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I'd like to use two external monitors for some excels, coding, email, not games or video content.

Can someone please explain how I can go about using two external monitors with my MacBook Pro, and realistically, how good will the performance be of the 2nd external monitor?

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Despite the title, Can I connect more than one external monitor to the new MacBook Air? isn't only about the Air, making this one a virtual dupe of that. – Dori Feb 1 '11 at 3:06
If you let us know which video out you have, that will narrow down the capabilities and guesses as to what your specific mac can do. Your specific mac's video capabilities are documented at (also with so many USB video solutions, it's possible to add monitors past what the internal video system will drive.) – bmike Jul 24 '11 at 15:55

In order to attach two or three monitors, you could use a third party device like Matrox GXM (Graphics eXpansion Modules) - you can connect two or three monitors from your Display Port, however, there are some limitations (like the OS does not know natively that there are two or three monitors connected and treats it like one). The price is about $350 for the Tripplehead and around $220 for the Dualhead one.

Here is the GXM homepage.

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If you don't yet have the monitors, the cheapest solution is to get a USB monitor (for example, Display Link). Performance is fine for your uses. Display Link sells a monitor with HD (1920x1080) resolution.

If you have both monitors already, and they are VGA or DVI, then you can buy adapters for them. Performance should improve somewhat.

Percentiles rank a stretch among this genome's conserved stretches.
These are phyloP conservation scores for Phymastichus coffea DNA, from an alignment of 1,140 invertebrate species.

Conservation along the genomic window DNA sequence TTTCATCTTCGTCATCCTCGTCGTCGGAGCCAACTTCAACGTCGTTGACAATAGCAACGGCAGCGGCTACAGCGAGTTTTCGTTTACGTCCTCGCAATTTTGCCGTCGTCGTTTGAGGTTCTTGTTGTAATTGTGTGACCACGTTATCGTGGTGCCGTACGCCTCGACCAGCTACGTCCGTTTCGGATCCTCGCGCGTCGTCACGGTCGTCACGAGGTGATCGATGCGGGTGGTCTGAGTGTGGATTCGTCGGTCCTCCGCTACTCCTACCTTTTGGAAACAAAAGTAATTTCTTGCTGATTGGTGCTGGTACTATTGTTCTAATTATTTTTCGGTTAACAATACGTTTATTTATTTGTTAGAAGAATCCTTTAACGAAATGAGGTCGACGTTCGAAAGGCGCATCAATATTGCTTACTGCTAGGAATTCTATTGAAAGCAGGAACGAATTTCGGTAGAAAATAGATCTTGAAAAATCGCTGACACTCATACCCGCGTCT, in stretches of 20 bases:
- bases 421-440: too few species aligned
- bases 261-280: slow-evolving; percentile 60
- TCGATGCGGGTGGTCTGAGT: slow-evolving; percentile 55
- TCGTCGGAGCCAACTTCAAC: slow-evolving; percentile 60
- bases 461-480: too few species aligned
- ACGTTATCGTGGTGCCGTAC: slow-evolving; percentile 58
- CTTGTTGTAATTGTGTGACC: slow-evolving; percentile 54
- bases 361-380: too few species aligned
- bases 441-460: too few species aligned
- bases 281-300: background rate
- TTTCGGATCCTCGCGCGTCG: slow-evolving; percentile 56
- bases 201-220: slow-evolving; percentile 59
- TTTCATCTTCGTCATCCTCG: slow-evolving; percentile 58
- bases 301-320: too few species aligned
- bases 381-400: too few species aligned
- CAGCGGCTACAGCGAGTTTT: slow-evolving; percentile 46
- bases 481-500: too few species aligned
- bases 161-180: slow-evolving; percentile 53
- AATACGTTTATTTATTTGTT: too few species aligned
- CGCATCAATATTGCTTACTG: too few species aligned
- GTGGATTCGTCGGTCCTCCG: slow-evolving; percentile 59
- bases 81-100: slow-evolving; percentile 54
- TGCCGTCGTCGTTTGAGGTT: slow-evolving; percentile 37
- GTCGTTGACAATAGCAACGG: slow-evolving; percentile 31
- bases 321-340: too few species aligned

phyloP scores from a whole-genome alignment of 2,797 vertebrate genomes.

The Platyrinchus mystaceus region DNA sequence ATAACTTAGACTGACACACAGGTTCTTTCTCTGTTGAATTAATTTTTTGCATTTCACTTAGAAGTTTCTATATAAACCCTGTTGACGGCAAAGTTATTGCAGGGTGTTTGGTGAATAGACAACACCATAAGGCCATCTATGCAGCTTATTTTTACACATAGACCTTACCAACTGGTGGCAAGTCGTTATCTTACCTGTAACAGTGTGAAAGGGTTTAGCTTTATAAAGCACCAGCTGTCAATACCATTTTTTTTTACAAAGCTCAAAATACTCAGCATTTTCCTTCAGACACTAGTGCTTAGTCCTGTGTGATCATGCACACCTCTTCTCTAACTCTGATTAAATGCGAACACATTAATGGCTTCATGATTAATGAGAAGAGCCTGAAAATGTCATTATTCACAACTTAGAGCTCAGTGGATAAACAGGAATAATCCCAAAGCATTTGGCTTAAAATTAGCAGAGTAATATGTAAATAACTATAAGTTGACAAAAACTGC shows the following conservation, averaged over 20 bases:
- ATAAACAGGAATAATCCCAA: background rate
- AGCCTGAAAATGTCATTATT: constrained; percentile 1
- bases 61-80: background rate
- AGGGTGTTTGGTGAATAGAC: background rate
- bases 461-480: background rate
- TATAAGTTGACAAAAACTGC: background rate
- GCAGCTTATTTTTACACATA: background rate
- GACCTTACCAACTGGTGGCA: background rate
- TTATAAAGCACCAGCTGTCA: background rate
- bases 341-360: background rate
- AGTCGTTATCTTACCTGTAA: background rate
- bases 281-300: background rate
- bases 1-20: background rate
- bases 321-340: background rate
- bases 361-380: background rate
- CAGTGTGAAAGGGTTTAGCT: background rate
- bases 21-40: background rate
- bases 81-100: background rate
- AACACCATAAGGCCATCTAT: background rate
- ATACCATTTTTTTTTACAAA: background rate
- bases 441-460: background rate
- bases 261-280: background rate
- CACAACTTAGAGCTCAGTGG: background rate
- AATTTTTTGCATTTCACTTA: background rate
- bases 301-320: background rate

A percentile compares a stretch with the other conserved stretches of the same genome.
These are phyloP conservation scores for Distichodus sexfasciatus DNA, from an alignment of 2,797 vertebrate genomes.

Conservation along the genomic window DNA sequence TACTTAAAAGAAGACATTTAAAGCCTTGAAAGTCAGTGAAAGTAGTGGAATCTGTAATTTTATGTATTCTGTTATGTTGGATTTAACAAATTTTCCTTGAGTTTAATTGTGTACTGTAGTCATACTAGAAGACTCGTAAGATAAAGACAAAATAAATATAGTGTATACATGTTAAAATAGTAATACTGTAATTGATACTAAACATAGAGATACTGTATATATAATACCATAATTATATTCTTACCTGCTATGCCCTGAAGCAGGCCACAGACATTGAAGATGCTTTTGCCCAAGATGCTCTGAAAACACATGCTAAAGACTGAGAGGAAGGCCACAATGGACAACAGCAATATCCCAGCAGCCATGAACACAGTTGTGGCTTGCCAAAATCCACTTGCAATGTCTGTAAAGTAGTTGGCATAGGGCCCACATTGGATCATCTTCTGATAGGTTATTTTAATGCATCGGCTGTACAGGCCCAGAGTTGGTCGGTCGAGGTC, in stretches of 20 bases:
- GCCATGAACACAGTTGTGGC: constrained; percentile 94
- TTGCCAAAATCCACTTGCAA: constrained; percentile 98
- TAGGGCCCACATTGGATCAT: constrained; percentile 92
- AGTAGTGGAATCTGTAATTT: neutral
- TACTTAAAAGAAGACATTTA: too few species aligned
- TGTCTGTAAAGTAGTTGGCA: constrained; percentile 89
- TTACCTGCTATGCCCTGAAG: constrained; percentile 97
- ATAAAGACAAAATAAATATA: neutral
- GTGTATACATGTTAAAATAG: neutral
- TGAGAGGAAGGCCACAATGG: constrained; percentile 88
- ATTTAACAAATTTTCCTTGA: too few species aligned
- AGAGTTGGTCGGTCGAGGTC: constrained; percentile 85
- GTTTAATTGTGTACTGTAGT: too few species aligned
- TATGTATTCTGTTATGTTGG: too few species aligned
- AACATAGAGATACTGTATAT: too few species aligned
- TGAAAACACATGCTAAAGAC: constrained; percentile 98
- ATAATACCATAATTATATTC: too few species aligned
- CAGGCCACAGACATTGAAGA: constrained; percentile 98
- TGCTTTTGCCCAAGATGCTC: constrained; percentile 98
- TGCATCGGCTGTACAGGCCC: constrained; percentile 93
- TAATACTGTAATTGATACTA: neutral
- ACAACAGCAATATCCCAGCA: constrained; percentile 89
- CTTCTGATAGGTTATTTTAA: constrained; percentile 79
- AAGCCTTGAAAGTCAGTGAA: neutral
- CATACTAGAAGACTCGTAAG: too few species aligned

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If you have an iPhone or iPad, they can become a second monitor with Air Display.

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I highly recommend Plugable's USB 2.0 to VGA/DVI/HDMI Adapter. It will do up to 2048×1152 or 1920×1200. I use it at work every day, along with a second monitor plugged right into the display port. It uses DisplayLink's chip and drivers, and works well on Snow Leopard and Lion.

It's a bit slower to update than the MacBook's internal monitor or the monitor plugged directly into the display port, but as long as I'm not trying to watch video on it it's great.

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I've heard good things about the OWC USB to DVI/HDMI/VGA Display Adapter.

Plug it in with USB, and it drives a monitor connected with DVI, HDMI, or VGA up to 1600x1200 pixels (full HD is 1920x1080).

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You can now do this with the Thunderbolt equipped MacBook Pros that also have discrete graphic cards. Both displays need to be the new Thunderbolt displays.

I use a DisplayLink USB adapter on my MacBook Pro 13, which works well for everything except fullscreen video and 3D.

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